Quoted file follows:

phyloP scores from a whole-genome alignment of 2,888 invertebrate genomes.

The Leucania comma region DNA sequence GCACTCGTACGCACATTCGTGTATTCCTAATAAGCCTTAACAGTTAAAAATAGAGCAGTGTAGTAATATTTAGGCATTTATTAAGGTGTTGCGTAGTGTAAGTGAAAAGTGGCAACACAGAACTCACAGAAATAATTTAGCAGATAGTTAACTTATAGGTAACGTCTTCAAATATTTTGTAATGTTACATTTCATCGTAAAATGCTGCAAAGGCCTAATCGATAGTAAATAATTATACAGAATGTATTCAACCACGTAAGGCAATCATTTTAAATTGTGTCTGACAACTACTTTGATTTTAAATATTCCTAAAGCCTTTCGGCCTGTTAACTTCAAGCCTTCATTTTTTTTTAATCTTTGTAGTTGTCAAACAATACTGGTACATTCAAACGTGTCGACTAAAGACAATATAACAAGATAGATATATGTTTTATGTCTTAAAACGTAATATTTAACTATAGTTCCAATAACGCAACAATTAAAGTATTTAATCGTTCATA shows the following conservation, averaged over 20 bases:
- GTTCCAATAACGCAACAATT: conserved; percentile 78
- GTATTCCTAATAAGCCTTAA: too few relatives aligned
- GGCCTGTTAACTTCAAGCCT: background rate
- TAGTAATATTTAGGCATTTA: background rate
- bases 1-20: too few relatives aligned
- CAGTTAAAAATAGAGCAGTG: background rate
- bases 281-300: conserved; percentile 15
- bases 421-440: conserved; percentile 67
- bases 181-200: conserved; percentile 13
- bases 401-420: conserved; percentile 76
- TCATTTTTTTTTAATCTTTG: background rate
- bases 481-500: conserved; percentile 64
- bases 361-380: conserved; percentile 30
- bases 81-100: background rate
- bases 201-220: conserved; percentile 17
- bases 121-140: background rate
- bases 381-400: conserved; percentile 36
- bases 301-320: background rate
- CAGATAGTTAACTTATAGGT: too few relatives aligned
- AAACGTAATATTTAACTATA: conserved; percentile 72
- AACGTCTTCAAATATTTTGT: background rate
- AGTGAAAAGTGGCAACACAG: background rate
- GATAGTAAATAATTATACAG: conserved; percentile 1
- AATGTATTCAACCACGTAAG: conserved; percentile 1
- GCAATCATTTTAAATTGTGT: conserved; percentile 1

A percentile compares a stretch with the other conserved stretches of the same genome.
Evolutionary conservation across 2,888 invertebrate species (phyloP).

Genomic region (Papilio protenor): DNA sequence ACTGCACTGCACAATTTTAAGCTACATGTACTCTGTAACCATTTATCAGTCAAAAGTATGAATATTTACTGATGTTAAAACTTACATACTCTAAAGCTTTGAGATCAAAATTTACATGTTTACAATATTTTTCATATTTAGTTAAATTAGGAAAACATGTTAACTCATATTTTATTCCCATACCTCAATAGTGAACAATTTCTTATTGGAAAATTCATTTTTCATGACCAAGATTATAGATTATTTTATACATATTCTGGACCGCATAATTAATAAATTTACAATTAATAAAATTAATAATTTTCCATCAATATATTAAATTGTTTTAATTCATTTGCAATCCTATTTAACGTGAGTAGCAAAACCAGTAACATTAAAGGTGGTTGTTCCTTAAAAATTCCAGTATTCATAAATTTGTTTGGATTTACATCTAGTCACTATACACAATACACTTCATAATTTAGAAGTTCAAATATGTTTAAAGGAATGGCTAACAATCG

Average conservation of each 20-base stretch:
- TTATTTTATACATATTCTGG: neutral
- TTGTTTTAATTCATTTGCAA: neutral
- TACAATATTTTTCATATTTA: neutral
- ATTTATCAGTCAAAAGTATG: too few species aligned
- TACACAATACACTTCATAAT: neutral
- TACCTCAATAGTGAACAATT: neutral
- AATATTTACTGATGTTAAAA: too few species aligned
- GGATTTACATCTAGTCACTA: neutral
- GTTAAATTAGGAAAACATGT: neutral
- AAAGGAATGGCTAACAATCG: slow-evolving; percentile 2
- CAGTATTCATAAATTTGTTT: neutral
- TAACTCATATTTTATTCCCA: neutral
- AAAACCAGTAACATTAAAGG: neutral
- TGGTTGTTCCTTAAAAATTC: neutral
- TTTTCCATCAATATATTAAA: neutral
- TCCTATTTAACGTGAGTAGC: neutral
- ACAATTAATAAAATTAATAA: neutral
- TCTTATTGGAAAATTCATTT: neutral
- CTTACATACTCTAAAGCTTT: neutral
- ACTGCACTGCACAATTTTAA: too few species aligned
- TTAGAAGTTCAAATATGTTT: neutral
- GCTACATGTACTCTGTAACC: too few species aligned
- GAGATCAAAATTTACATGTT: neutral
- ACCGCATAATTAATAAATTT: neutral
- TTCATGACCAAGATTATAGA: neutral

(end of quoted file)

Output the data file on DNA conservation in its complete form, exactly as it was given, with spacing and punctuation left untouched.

phyloP scores from a whole-genome alignment of 2,888 invertebrate genomes.

The Leucania comma region DNA sequence GCACTCGTACGCACATTCGTGTATTCCTAATAAGCCTTAACAGTTAAAAATAGAGCAGTGTAGTAATATTTAGGCATTTATTAAGGTGTTGCGTAGTGTAAGTGAAAAGTGGCAACACAGAACTCACAGAAATAATTTAGCAGATAGTTAACTTATAGGTAACGTCTTCAAATATTTTGTAATGTTACATTTCATCGTAAAATGCTGCAAAGGCCTAATCGATAGTAAATAATTATACAGAATGTATTCAACCACGTAAGGCAATCATTTTAAATTGTGTCTGACAACTACTTTGATTTTAAATATTCCTAAAGCCTTTCGGCCTGTTAACTTCAAGCCTTCATTTTTTTTTAATCTTTGTAGTTGTCAAACAATACTGGTACATTCAAACGTGTCGACTAAAGACAATATAACAAGATAGATATATGTTTTATGTCTTAAAACGTAATATTTAACTATAGTTCCAATAACGCAACAATTAAAGTATTTAATCGTTCATA shows the following conservation, averaged over 20 bases:
- GTTCCAATAACGCAACAATT: conserved; percentile 78
- GTATTCCTAATAAGCCTTAA: too few relatives aligned
- GGCCTGTTAACTTCAAGCCT: background rate
- TAGTAATATTTAGGCATTTA: background rate
- bases 1-20: too few relatives aligned
- CAGTTAAAAATAGAGCAGTG: background rate
- bases 281-300: conserved; percentile 15
- bases 421-440: conserved; percentile 67
- bases 181-200: conserved; percentile 13
- bases 401-420: conserved; percentile 76
- TCATTTTTTTTTAATCTTTG: background rate
- bases 481-500: conserved; percentile 64
- bases 361-380: conserved; percentile 30
- bases 81-100: background rate
- bases 201-220: conserved; percentile 17
- bases 121-140: background rate
- bases 381-400: conserved; percentile 36
- bases 301-320: background rate
- CAGATAGTTAACTTATAGGT: too few relatives aligned
- AAACGTAATATTTAACTATA: conserved; percentile 72
- AACGTCTTCAAATATTTTGT: background rate
- AGTGAAAAGTGGCAACACAG: background rate
- GATAGTAAATAATTATACAG: conserved; percentile 1
- AATGTATTCAACCACGTAAG: conserved; percentile 1
- GCAATCATTTTAAATTGTGT: conserved; percentile 1

A percentile compares a stretch with the other conserved stretches of the same genome.
Evolutionary conservation across 2,888 invertebrate species (phyloP).

Genomic region (Papilio protenor): DNA sequence ACTGCACTGCACAATTTTAAGCTACATGTACTCTGTAACCATTTATCAGTCAAAAGTATGAATATTTACTGATGTTAAAACTTACATACTCTAAAGCTTTGAGATCAAAATTTACATGTTTACAATATTTTTCATATTTAGTTAAATTAGGAAAACATGTTAACTCATATTTTATTCCCATACCTCAATAGTGAACAATTTCTTATTGGAAAATTCATTTTTCATGACCAAGATTATAGATTATTTTATACATATTCTGGACCGCATAATTAATAAATTTACAATTAATAAAATTAATAATTTTCCATCAATATATTAAATTGTTTTAATTCATTTGCAATCCTATTTAACGTGAGTAGCAAAACCAGTAACATTAAAGGTGGTTGTTCCTTAAAAATTCCAGTATTCATAAATTTGTTTGGATTTACATCTAGTCACTATACACAATACACTTCATAATTTAGAAGTTCAAATATGTTTAAAGGAATGGCTAACAATCG

Average conservation of each 20-base stretch:
- TTATTTTATACATATTCTGG: neutral
- TTGTTTTAATTCATTTGCAA: neutral
- TACAATATTTTTCATATTTA: neutral
- ATTTATCAGTCAAAAGTATG: too few species aligned
- TACACAATACACTTCATAAT: neutral
- TACCTCAATAGTGAACAATT: neutral
- AATATTTACTGATGTTAAAA: too few species aligned
- GGATTTACATCTAGTCACTA: neutral
- GTTAAATTAGGAAAACATGT: neutral
- AAAGGAATGGCTAACAATCG: slow-evolving; percentile 2
- CAGTATTCATAAATTTGTTT: neutral
- TAACTCATATTTTATTCCCA: neutral
- AAAACCAGTAACATTAAAGG: neutral
- TGGTTGTTCCTTAAAAATTC: neutral
- TTTTCCATCAATATATTAAA: neutral
- TCCTATTTAACGTGAGTAGC: neutral
- ACAATTAATAAAATTAATAA: neutral
- TCTTATTGGAAAATTCATTT: neutral
- CTTACATACTCTAAAGCTTT: neutral
- ACTGCACTGCACAATTTTAA: too few species aligned
- TTAGAAGTTCAAATATGTTT: neutral
- GCTACATGTACTCTGTAACC: too few species aligned
- GAGATCAAAATTTACATGTT: neutral
- ACCGCATAATTAATAAATTT: neutral
- TTCATGACCAAGATTATAGA: neutral